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Re: Adult Stoneflies

Joined:
2015/4/5 17:45
From Delaware Water Gap
Posts: 126
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That's the dude!

I did some googling earlier and realized that Dave_W was on the money. I was confused by the name, since the adult appeared pretty much black. I'm catching on now.

Thanks for all the replies. I've never thought much about stoneflies, and this thread has put me on some good info.

Posted on: 2/25 20:14


Re: Adult Stoneflies

Joined:
2009/10/11 21:04
From Southeastern Pa
Posts: 197
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I thought the hatch has been pretty good this year. I have caught a few trout on a skated or skittered presentation lately.

It's interesting to see how the trout respond to this hatch on a low water year. My friend Eric believes this hatch becomes more important to the fish during low water years.

I think the key here is that when conditions are prime for the fish to take these flies of the top it also means the water is low and clear which means the fish are prone to predators.

we had a good day on Thursday finding fish and finding flies but finding the nexus of the two was the trick. We did locate two spots that had fish feeding on EBS but the conditions (low, clear water & blue bird sky day) dictated that we only had a few shots at these fish. I rose several but had a tough time setting the hook from the distance I was fishing. I had a lot of slack in my line which is almost always a bad thing.

Hopefully we keep getting rain and the creeks come up a bit more. It was interesting to find the best clusters of EBS in the the sun. When the wind was calm we could see them heading out over the water. We did not see any mating flights but Eric has told me the fishing can be amazing when they happen.

Keep getting out there and looking, conditions are prime this year for early season dry fly fishing. It may be technical but that is what makes us superior to our western counterparts, it's not just cast and blast out here on the east coast. Remember the O4P's of fly fishing, Observation - Position - Presentation - Presentation - Presentation!

Posted on: 2/26 11:51
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Re: Adult Stoneflies

Joined:
2006/9/11 11:30
Posts: 173
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I'm with Kray. In the streams I fish the early stoneflies don't hatch in the stream, but crawl to shore where they hatch and climb into the low streamside bushes. You see the shucks on the shore. Therefore, the major action is with nymphs in the shallows or tail outs of the pools. Fish just out from where you find shucks: trout will be waiting for the migrating nymphs.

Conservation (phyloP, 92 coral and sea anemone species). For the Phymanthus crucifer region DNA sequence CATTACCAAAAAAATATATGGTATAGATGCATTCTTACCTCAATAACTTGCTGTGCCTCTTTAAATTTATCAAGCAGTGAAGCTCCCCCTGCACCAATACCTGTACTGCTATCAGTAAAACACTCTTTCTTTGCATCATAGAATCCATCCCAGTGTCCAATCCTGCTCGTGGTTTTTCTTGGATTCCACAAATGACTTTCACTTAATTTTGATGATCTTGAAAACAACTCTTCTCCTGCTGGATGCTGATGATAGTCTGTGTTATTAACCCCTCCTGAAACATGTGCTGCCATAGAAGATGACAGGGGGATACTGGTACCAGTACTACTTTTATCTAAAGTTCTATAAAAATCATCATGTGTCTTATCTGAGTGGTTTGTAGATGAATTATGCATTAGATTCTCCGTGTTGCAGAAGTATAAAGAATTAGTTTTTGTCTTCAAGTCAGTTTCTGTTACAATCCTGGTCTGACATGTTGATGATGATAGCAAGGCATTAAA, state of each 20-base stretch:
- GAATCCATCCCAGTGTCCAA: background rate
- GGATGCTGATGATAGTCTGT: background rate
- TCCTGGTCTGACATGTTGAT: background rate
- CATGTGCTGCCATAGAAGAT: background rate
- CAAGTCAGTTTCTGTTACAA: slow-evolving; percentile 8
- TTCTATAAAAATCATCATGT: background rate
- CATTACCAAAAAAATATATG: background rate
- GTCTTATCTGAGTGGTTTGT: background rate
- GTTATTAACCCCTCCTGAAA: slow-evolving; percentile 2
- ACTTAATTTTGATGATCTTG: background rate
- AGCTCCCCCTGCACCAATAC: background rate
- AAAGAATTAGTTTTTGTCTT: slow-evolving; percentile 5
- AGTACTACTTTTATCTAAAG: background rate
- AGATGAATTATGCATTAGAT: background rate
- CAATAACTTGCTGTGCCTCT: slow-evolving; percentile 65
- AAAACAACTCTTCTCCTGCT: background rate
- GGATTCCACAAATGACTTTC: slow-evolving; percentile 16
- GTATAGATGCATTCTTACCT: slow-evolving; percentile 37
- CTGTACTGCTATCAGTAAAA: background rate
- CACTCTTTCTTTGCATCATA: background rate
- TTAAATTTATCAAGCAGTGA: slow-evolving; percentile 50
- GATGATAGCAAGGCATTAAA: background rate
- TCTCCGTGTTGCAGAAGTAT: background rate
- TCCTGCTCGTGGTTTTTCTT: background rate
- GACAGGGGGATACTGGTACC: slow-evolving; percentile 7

However, when gusty winds pick up (a common occurrence this time of year) the adults get blown into the stream and "motor boat" back to shore. In the right conditions (bugs on the water. moderate flows, OK temperatures), the trout will be on them and the action can be steady. My one caveat is that the trout that slam the dries will be the smaller ones - the better fish will be intercepting the nymphs in my experience. However, I still carry a size 14 black EHC or a specialized stonefly pattern that can be skittered just in case. It is usually the first dry fly action of the year for me. Later in the season some egg layers start, but once again I find the fishing is spotty for generally smaller fish, but I still carry a dry or two just in case. Nymphing/wet flies are still the bread and butter approaches for me until the Hendricksons provide steadier rises from better fish.

Posted on: 2/26 12:00


Re: Adult Stoneflies

Joined:
2013/12/8 21:26
From Granville
Posts: 422
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Each February and March stoneflies hatch like crazy out of the Juniata. They come off thick. But I've never seem a good hatch on a trout stream and I've personally never seen fish rise to them really. I wish I did though as it would be one more great time to throw early season dry flies.

Posted on: 2/26 12:37


Re: Adult Stoneflies

Joined:
2014/8/2 20:20
From Mechanicsburg
Posts: 428
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I had a similar experience to Tim when I was out the other day. The fish were out in the bright sun, in shallow water near the banks, and there were a variety sporadic riseforms. There were a ton of EBS either clumsily hitting the water, or laying eggs... I think the crawling out emergence of this and some caddis species is why they get so ignored by anglers.

I must admit, with being my first time out post neck injury, I was so focused on trying to take one on top, that I completely disregarded the idea of trying to quarter a wet fly downstream along the edges. I kicked up a fish that was an easy 19" which was holding in about 7" of water haha

Posted on: 2/27 8:50



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